Iced sugar cookies are an easy way to brighten up a party. They are quick to make, have that ‘wow’ factor and kids absolutely love them (although parents might not like sugar after-effects on their children 🙂 )
I use Peggy Porchsen’s recipe which makes about 25 medium cookies
200g unsalted butter
200g caster sugar
1 egg lightly beaten
400g plain flour
and then I also used a capful of vanilla extract.
Time to get out my trusty KitchenAid and add the sugar and butter. Unlike cakes, where you cream the butter and sugar until light and fluffy, you want to mix both ingredients until it just starts to become creamy and change colour. We are not looking to create air in our cookies and if we were to overbeat, the cookies would spread when we baked them in the oven.
Next we beat in the egg and slowly add the sifted flour until everything is combined and a dough has formed
Then it is time to wrap our cookie dough in cling wrap and refridgerate for an hour.
The reason why it is important to refridgerate cookie dough is that it gives the gluten from the flour time to relax. The more you mix flour, the more gluten develops and this will result in rubbery cookies. So… rest your cookie dough for at least 30 mins.
Next it is time to roll our dough
I like to roll my dough between two pieces of baking paper as it stops the dough sticking to the rolling pin.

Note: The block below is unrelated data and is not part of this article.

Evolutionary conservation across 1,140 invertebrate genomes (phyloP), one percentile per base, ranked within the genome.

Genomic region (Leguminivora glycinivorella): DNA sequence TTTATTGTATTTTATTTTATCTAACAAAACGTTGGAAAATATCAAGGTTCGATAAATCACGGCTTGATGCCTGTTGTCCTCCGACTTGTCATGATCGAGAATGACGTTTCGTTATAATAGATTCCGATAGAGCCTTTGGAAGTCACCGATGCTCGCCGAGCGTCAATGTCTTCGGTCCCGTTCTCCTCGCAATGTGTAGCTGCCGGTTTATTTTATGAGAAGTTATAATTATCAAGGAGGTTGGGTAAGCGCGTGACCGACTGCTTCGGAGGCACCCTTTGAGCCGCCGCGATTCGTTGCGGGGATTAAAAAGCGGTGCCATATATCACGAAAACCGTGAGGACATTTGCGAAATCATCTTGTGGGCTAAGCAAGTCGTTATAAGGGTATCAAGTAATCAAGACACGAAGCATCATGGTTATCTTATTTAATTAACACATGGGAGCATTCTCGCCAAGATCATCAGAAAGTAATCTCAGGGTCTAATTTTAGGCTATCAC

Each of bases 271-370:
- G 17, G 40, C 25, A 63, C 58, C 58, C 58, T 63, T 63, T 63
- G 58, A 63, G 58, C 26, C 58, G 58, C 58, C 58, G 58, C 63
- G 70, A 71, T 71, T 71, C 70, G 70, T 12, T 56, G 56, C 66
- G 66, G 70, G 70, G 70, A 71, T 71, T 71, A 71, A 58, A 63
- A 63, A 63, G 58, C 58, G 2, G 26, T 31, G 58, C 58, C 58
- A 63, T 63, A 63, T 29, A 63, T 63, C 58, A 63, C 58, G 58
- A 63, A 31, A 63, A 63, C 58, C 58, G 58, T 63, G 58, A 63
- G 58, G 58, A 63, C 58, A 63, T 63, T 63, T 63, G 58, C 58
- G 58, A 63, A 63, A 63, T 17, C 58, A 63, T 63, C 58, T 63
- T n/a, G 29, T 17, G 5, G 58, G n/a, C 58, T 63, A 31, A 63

I’m going to make farm animal cookies later on in the week, but today I wanted to make circular cookies with the children’s names on them that I can attach to their party bags. To be able to attach these, I needed to make a small hole at the top of the cookie using a skewer so that I can use it thread the ribbon/string through.
At this point you can refridgerate your cookies for another 30mins (if you can be bothered 🙂 ), or just place them in a preheated oven for about 10-12 mins.
While the cookies were baking, I made up a batch of royal icing by mixing 2 eggwhites, 500g icing sugar and a squeeze of lemon juice. I whipped them using my whipping attachment for about 4-5mins.
Royal icing is basically used in 3 consistencies…. stiff-peak (for piping flowers), soft-peak (for outlinines, borders & dots) and runny consistency (for filling in the centres of spaces). I find it easiest to make my royal icing stiff-peak and then watering it down to either soft-peak or running consistency using a few drops of water.
I put some white icing to the side and then used the remaining red food colouring to get as vibrant a red as possible, and found that the liquid of the colouring was enough to get a soft-peak consistency.
I filled up my piping bag and piped an outline on the cookies and also an outline around the hole at the top.
After some practice, you will easily work out how to get the right consistency of icing. If the icing is too stiff, then your outline will start breaking off. If it is too runny, you simply wont be able to pipe a line.
I then added some water to my red icing to get running consistency and filled up an empty squeezie bottle (I purchased a few of these off ebay).
Time to fill the cookies!
I find it is easy to use a toothpick to help spread the icing to the borders
Once you have iced all of the cookies it is really imporant to let them dry out in the oven. To do this, place the oven on the lowest setting (mine is 50 degrees) and let them sit there for 30mins or thereabouts. It wont be a disaster if you forget this step, but it will mean your cookies start to become quite moist from the icing.
While my cookies were drying I got my white icing to the right consistency (soft-peak) and had a few practice runs at writing. Piping words are not my specialty!! But I figure kids wont be able to tell the difference 🙂